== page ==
This is not to say that modernist literature is inaccessible, as its reputation can suggest. There is no ideal reader of The Waste Land or Ulysses, who understands all T.S. Eliot’s or James Joyce’s allusions—and there never was such an ideal reader. If you think about it, we read all literature, understand all language, only partially: we miss references, we fail to understand ironies in every conversation. Modernist literature often foregrounds the limitations of language as a form of communication: many of its protagonists puzzle over how best to express themselves: think of Eliot’s Prufrock in ‘The Love Song of J. Alfred Prufrock’, Joyce’s Stephen in A Portrait of the Artist as a Young Man, Dorothy Richardson’s Miriam in Pilgrimage or Virginia Woolf’s Bernard in The Waves. In examining this problem, modernist writers are not only reflecting on their own struggle to produce a compelling work of art, but examining how effectively language mediates our social and political experiences.
But what is ‘modernism’? It’s a term that can only, really, mean up-to-dateness, yet when we use it to talk about literature in English, we usually mean a movement, or a period, that is in the past. If you take a course on modernist literature at school or university, you’ll probably be studying writers who began their careers between 1908 and 1930—such as those I’ve mentioned so far. Not everyone would agree that modernism is an early twentieth-century movement, though: there are certainly contemporary writers who would define themselves as modernist or ‘neo-modernist’.
If modernism can’t be securely tied to a period, can it be defined as a style? Works by the writers associated most strongly with modernism—T.S. Eliot, James Joyce and Virginia Woolf, for example—do seem to share some common features: a preoccupation with the city, rather than the country, a focus on the interior life of characters and speakers, and, as I’ve already suggested, an interest in experimenting with new ways of using language and literary forms. But these features are hardly consistent across all the works typically termed ‘modernist’—little of W.B. Yeats’s poetry is about the city, for example, few of D.H. Lawrence’s novels foreground experiments with narrative form. Moreover, ‘modernism’ was not a term these writers used to describe their own writing: it only began to come into currency in the late 1920s, when it was influentially used in A Survey of Modernist Poetry (1927) by the poets Laura Riding and Robert Graves.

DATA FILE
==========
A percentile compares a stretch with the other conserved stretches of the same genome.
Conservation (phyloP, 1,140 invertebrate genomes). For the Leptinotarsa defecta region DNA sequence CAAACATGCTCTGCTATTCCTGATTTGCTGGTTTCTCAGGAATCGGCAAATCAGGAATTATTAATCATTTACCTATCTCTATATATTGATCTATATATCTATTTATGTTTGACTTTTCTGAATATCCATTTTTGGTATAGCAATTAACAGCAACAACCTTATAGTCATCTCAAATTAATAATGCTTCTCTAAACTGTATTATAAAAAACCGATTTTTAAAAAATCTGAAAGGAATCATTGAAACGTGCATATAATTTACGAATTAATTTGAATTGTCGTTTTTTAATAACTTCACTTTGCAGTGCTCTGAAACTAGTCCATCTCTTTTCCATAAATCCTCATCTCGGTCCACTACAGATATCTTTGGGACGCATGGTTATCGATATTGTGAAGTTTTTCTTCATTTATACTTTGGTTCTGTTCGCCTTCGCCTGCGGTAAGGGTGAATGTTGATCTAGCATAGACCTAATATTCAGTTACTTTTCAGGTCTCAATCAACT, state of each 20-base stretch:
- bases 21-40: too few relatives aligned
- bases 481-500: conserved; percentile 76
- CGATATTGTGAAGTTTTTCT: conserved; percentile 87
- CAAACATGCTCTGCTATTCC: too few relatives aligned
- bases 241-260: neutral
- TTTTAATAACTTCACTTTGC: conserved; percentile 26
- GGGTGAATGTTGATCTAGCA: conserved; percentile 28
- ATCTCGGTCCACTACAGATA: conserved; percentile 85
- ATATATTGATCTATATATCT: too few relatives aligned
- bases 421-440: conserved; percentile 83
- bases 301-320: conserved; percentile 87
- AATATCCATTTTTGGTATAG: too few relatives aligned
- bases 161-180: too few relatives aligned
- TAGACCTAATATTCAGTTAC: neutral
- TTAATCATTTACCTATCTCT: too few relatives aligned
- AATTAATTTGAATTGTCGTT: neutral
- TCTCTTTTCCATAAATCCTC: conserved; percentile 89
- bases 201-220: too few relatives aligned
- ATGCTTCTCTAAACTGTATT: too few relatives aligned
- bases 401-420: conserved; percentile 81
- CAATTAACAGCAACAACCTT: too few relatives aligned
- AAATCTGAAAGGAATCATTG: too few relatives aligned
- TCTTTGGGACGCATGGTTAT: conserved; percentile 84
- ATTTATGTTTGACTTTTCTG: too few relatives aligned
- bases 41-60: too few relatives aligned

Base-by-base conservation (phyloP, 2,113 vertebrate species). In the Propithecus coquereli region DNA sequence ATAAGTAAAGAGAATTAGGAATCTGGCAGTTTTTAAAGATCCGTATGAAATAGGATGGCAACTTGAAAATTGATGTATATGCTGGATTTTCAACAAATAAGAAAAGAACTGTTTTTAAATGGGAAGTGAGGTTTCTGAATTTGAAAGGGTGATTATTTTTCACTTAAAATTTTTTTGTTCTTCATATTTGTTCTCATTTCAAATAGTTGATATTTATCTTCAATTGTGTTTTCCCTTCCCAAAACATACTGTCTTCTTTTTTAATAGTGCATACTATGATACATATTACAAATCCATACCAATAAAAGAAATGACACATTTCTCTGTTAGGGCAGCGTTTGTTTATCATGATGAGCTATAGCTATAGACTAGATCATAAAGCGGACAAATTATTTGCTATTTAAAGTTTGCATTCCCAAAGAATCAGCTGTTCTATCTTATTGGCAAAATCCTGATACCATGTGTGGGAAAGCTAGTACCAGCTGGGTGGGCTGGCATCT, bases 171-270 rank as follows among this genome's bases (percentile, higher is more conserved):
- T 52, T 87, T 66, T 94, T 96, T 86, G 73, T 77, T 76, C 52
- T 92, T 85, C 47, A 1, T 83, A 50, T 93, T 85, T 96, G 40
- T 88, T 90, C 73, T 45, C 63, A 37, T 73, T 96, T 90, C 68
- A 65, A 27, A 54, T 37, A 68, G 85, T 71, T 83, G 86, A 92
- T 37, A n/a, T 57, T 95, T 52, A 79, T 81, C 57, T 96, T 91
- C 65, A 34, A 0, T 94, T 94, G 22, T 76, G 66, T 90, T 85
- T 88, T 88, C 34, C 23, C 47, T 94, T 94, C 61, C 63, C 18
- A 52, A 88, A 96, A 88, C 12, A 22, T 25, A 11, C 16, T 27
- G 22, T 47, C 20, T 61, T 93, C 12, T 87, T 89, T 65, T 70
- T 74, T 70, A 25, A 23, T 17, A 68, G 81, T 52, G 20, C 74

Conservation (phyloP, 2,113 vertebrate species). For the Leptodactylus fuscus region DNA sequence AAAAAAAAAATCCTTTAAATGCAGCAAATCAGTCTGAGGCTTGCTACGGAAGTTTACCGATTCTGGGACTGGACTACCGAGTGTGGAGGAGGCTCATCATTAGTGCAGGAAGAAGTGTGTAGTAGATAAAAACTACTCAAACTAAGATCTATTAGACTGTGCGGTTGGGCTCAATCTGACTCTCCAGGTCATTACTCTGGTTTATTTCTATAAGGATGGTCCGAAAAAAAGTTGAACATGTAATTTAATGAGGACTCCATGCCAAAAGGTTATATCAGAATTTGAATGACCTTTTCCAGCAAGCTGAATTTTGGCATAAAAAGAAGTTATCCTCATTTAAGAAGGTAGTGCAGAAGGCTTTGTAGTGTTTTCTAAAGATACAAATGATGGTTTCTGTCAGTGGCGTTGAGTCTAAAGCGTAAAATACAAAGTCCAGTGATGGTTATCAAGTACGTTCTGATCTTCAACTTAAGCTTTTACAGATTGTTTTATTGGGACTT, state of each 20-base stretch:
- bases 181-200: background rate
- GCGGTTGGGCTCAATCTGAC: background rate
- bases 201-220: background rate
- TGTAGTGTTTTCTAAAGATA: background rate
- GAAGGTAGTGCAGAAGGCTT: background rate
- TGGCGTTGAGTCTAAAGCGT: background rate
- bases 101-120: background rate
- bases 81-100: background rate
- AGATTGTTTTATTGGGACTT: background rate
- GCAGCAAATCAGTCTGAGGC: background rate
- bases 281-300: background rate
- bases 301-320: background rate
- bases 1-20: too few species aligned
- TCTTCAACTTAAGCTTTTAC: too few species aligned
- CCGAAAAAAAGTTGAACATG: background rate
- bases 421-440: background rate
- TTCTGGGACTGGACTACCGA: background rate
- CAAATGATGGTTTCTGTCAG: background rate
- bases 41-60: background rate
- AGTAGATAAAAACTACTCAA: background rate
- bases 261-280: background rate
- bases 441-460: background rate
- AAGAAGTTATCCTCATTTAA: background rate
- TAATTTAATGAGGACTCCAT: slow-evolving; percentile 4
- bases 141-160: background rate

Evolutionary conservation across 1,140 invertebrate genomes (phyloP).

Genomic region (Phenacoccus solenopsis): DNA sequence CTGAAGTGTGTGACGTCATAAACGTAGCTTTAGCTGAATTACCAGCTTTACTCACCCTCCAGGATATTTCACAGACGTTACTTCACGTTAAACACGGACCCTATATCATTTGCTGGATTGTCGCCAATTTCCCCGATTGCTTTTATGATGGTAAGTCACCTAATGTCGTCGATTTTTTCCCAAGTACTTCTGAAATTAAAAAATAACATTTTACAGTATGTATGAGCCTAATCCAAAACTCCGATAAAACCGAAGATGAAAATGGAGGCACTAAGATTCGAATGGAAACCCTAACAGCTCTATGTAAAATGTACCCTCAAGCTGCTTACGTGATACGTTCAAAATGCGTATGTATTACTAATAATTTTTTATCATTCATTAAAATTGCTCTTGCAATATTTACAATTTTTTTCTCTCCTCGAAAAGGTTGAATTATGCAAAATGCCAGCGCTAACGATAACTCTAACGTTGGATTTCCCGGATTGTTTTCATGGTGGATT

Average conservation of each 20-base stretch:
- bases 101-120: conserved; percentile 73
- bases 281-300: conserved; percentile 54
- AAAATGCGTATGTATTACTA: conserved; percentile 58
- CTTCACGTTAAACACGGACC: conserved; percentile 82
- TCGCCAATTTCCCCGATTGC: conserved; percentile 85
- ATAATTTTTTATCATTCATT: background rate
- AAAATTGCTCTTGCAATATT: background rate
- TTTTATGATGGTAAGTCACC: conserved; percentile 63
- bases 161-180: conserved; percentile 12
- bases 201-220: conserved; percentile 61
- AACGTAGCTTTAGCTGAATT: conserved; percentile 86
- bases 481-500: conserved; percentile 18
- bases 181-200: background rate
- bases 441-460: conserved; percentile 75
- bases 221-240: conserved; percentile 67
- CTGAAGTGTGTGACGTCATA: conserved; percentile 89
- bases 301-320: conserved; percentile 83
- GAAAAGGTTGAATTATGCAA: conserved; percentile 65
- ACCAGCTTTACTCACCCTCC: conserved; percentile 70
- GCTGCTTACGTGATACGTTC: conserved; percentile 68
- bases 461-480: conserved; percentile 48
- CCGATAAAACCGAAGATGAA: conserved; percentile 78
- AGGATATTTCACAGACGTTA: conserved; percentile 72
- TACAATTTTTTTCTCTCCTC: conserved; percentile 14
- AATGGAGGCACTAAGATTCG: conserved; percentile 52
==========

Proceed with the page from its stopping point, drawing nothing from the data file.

In other words, ‘modernism’ is a term that says more about the twentieth and twenty-first century’s desire to categorise and prioritise certain kinds of writing, than about the literature itself. It’s a kind of advertising ploy, reinforcing values that influential poets and critics have wanted to associate with their own work and work they admired—T.S. Eliot, for example, made a powerful claim for ‘impersonality’ as a feature of good contemporary poetry in his famous essay, ‘Tradition and the Individual Talent’ (1919), which led to some very strained readings of modernist works, like Ezra Pound’s Cantos, which contain plenty of autobiography and ‘personality’.
Interestingly, and by no means accidentally, the term ‘modernism’ has more currency now than ever before, with ever increasing numbers of books using ‘modernism’ in their title, at the very same time that critics are more sceptical about its use. Some of the most interesting research in the field of early twentieth-century literature is breaking down the boundaries between writers traditionally thought of as modernist and those that have been kept out of the modernist canon. One way this has been done is through study of early twentieth-century literary journals, which shows which writers were being published together and how they were read. Have a look at Faith Binckes’ essay on this site (to follow), which has more to say on this subject, and you can read facsimiles of early twentieth-century journals yourself on-line at the websites of the ‘Modernist Magazines Project’, based at De Montfort University, and the ‘Modernist Journals Project’, based at Brown University and the University of Tulsa. Looking through these journals is fascinating way of thinking about how ‘modern’ the writers we now call modernist looked, and a way of finding some ‘Great Writers’ history has unjustly forgotten.